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Why Marx Was Right

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Synopses & Reviews

Publisher Comments:

In this combative, controversial book, Terry Eagleton takes issue with the prejudice that Marxism is dead and done with. Taking ten of the most common objections to Marxism—that it leads to political tyranny, that it reduces everything to the economic, that it is a form of historical determinism, and so on—he demonstrates in each case what a woeful travesty of Marx's own thought these assumptions are. In a world in which capitalism has been shaken to its roots by some major crises, Why Marx Was Right is as urgent and timely as it is brave and candid. Written with Eagleton's familiar wit, humor, and clarity, it will attract an audience far beyond the confines of academia.

Review:

"A lively defense of Karl Marx's ideas attempts to reassert their relevancy for a world in the throes of global financial instability. Taking issue with what he sees as the 10 most common criticisms of Marxism, literary and cultural theorist Eagleton (The Illusions of Postmodernism) offers a richer, more complex and nuanced picture of the father of modern socialism. Examining such charges as socialism's naïve utopianism or that its view of history is too rigidly deterministic, he offers a view of Marxism that does not so much oppose it to capitalism as seek to complicate and enrich their relationship, so the former might come to be seen as the most logical and reasonable response to the failings of the latter. Throughout, the author is witty, entertaining, and incisive, cutting through the thickets of Marx's work to expose a body of thought devoted to emancipation, welfare, and human flourishing. Though he perhaps tries too hard toward the end to provide a foundational connection between Marxism and contemporary environmental concerns, Eagleton fluidly demonstrates the value of reappraising Marx in the current climate, offering a timely reminder that, despite the dominance of the free market, history is an ongoing process and that people still have the power to bend it toward justice. (Apr.)" Publishers Weekly Copyright PWxyz, LLC. All rights reserved.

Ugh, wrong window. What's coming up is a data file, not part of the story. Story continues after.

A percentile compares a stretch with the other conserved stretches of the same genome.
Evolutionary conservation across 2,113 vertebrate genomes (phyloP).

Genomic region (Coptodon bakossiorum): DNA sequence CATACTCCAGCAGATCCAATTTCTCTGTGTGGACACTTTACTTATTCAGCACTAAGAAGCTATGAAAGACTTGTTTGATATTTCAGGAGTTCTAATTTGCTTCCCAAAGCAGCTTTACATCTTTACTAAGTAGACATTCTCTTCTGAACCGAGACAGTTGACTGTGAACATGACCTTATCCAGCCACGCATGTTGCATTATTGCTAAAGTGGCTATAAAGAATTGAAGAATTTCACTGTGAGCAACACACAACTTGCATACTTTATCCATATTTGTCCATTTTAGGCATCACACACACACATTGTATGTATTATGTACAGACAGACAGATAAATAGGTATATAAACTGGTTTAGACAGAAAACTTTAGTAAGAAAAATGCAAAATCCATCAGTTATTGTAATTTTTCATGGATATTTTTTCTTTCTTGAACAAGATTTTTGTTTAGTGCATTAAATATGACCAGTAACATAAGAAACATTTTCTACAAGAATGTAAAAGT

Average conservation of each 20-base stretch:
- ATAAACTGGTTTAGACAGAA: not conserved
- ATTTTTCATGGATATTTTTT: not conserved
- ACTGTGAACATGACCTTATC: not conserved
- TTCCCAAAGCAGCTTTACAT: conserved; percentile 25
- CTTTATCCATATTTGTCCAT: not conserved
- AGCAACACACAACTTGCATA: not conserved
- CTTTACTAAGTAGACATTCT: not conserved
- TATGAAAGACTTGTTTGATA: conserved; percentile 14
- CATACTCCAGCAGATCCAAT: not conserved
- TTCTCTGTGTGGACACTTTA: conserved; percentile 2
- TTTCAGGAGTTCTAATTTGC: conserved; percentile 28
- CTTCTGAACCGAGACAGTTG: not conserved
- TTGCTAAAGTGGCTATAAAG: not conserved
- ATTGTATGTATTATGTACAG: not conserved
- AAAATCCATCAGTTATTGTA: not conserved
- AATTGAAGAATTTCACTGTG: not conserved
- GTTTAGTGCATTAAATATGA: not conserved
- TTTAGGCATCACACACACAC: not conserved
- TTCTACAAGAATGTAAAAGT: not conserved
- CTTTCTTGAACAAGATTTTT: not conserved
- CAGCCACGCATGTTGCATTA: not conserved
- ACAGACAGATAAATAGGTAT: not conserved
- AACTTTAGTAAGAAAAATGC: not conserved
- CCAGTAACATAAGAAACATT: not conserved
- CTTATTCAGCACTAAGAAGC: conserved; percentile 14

About the Author

Terry Eagleton is currently Distinguished Professor of English Literature at the University of Lancaster, England, and Professor of Cultural Theory at the National University of Ireland, Galway. He lives in Dublin.

Product Details

ISBN:
9780300169430
Publisher:
Yale University Press
Subject:
Political
Author:
Eagleton, Terry
Subject:
Politics-Leftist Studies
Edition Description:
Trade Cloth
Publication Date:
20120424
Binding:
Paperback
Language:
English
Pages:
272
Dimensions:
8.25 x 5.50 in

Related Subjects

History and Social Science » Economics » General
History and Social Science » Politics » Leftist Studies
History and Social Science » Politics » Marx and Engels
Humanities » Philosophy » General

Why Marx Was Right
0 stars - 0 reviews
$ In Stock
Product details 272 pages Yale University Press - English 9780300169430 Reviews:
"Publishers Weekly Review" by , "A lively defense of Karl Marx's ideas attempts to reassert their relevancy for a world in the throes of global financial instability. Taking issue with what he sees as the 10 most common criticisms of Marxism, literary and cultural theorist Eagleton (The Illusions of Postmodernism) offers a richer, more complex and nuanced picture of the father of modern socialism. Examining such charges as socialism's naïve utopianism or that its view of history is too rigidly deterministic, he offers a view of Marxism that does not so much oppose it to capitalism as seek to complicate and enrich their relationship, so the former might come to be seen as the most logical and reasonable response to the failings of the latter. Throughout, the author is witty, entertaining, and incisive, cutting through the thickets of Marx's work to expose a body of thought devoted to emancipation, welfare, and human flourishing. Though he perhaps tries too hard toward the end to provide a foundational connection between Marxism and contemporary environmental concerns, Eagleton fluidly demonstrates the value of reappraising Marx in the current climate, offering a timely reminder that, despite the dominance of the free market, history is an ongoing process and that people still have the power to bend it toward justice. (Apr.)" Publishers Weekly Copyright PWxyz, LLC. All rights reserved.
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